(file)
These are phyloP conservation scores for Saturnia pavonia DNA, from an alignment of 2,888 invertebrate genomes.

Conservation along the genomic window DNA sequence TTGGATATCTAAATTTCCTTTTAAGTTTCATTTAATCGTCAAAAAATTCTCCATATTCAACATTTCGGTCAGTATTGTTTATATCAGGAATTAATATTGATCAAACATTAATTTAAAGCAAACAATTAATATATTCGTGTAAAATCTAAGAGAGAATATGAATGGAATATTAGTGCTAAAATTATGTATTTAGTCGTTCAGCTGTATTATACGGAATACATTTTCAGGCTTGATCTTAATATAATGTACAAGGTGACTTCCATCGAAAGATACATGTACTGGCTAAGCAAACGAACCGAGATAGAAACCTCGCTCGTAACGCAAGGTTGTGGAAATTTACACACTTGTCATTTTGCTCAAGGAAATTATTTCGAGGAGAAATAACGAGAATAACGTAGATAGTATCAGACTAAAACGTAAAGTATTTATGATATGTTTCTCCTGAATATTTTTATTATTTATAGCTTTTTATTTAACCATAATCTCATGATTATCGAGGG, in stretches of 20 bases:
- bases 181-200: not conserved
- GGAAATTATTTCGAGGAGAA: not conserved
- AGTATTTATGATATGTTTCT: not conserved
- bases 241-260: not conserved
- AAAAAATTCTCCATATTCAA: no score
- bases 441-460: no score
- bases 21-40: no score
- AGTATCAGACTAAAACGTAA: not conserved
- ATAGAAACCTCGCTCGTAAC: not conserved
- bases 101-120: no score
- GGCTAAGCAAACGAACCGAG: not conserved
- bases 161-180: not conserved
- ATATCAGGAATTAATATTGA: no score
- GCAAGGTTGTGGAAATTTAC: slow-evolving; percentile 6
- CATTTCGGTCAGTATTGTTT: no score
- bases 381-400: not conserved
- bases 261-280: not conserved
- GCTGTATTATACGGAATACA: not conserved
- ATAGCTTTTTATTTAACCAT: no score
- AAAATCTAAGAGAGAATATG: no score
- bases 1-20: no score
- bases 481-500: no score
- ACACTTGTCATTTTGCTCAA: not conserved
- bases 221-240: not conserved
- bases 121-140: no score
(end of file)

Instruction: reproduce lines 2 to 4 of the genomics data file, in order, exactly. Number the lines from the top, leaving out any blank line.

Conservation along the genomic window DNA sequence TTGGATATCTAAATTTCCTTTTAAGTTTCATTTAATCGTCAAAAAATTCTCCATATTCAACATTTCGGTCAGTATTGTTTATATCAGGAATTAATATTGATCAAACATTAATTTAAAGCAAACAATTAATATATTCGTGTAAAATCTAAGAGAGAATATGAATGGAATATTAGTGCTAAAATTATGTATTTAGTCGTTCAGCTGTATTATACGGAATACATTTTCAGGCTTGATCTTAATATAATGTACAAGGTGACTTCCATCGAAAGATACATGTACTGGCTAAGCAAACGAACCGAGATAGAAACCTCGCTCGTAACGCAAGGTTGTGGAAATTTACACACTTGTCATTTTGCTCAAGGAAATTATTTCGAGGAGAAATAACGAGAATAACGTAGATAGTATCAGACTAAAACGTAAAGTATTTATGATATGTTTCTCCTGAATATTTTTATTATTTATAGCTTTTTATTTAACCATAATCTCATGATTATCGAGGG, in stretches of 20 bases:
- bases 181-200: not conserved
- GGAAATTATTTCGAGGAGAA: not conserved